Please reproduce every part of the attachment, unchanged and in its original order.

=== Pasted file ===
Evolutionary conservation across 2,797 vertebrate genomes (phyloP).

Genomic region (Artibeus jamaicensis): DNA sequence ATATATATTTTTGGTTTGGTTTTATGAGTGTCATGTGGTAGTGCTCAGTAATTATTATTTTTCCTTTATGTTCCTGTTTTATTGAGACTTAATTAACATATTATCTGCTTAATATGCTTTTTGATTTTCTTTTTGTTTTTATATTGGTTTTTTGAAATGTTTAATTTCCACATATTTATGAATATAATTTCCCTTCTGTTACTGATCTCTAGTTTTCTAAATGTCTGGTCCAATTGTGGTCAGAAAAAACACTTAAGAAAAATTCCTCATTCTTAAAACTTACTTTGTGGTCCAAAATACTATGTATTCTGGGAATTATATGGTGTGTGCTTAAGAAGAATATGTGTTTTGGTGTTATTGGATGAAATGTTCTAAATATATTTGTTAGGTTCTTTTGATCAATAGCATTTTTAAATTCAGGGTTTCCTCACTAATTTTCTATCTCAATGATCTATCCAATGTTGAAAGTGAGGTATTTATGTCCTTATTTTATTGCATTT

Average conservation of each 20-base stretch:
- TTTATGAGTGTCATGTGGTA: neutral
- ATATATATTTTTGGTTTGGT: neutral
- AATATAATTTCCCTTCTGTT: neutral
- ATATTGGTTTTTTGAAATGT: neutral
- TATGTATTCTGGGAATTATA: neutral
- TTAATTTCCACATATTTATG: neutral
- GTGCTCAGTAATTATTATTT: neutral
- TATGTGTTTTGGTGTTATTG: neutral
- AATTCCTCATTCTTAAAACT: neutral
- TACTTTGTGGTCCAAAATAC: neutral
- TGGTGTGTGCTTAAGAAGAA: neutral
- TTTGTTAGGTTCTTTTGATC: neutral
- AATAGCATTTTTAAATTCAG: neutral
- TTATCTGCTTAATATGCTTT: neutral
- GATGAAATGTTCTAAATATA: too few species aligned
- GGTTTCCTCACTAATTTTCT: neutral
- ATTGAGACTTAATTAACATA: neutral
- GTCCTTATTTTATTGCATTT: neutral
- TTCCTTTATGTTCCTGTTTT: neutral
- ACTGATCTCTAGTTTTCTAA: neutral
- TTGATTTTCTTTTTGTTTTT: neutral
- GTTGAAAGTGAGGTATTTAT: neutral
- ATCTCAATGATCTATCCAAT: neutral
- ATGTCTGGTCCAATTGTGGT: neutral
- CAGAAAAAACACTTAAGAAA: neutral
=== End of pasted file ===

Evolutionary conservation across 2,797 vertebrate genomes (phyloP).

Genomic region (Artibeus jamaicensis): DNA sequence ATATATATTTTTGGTTTGGTTTTATGAGTGTCATGTGGTAGTGCTCAGTAATTATTATTTTTCCTTTATGTTCCTGTTTTATTGAGACTTAATTAACATATTATCTGCTTAATATGCTTTTTGATTTTCTTTTTGTTTTTATATTGGTTTTTTGAAATGTTTAATTTCCACATATTTATGAATATAATTTCCCTTCTGTTACTGATCTCTAGTTTTCTAAATGTCTGGTCCAATTGTGGTCAGAAAAAACACTTAAGAAAAATTCCTCATTCTTAAAACTTACTTTGTGGTCCAAAATACTATGTATTCTGGGAATTATATGGTGTGTGCTTAAGAAGAATATGTGTTTTGGTGTTATTGGATGAAATGTTCTAAATATATTTGTTAGGTTCTTTTGATCAATAGCATTTTTAAATTCAGGGTTTCCTCACTAATTTTCTATCTCAATGATCTATCCAATGTTGAAAGTGAGGTATTTATGTCCTTATTTTATTGCATTT

Average conservation of each 20-base stretch:
- TTTATGAGTGTCATGTGGTA: neutral
- ATATATATTTTTGGTTTGGT: neutral
- AATATAATTTCCCTTCTGTT: neutral
- ATATTGGTTTTTTGAAATGT: neutral
- TATGTATTCTGGGAATTATA: neutral
- TTAATTTCCACATATTTATG: neutral
- GTGCTCAGTAATTATTATTT: neutral
- TATGTGTTTTGGTGTTATTG: neutral
- AATTCCTCATTCTTAAAACT: neutral
- TACTTTGTGGTCCAAAATAC: neutral
- TGGTGTGTGCTTAAGAAGAA: neutral
- TTTGTTAGGTTCTTTTGATC: neutral
- AATAGCATTTTTAAATTCAG: neutral
- TTATCTGCTTAATATGCTTT: neutral
- GATGAAATGTTCTAAATATA: too few species aligned
- GGTTTCCTCACTAATTTTCT: neutral
- ATTGAGACTTAATTAACATA: neutral
- GTCCTTATTTTATTGCATTT: neutral
- TTCCTTTATGTTCCTGTTTT: neutral
- ACTGATCTCTAGTTTTCTAA: neutral
- TTGATTTTCTTTTTGTTTTT: neutral
- GTTGAAAGTGAGGTATTTAT: neutral
- ATCTCAATGATCTATCCAAT: neutral
- ATGTCTGGTCCAATTGTGGT: neutral
- CAGAAAAAACACTTAAGAAA: neutral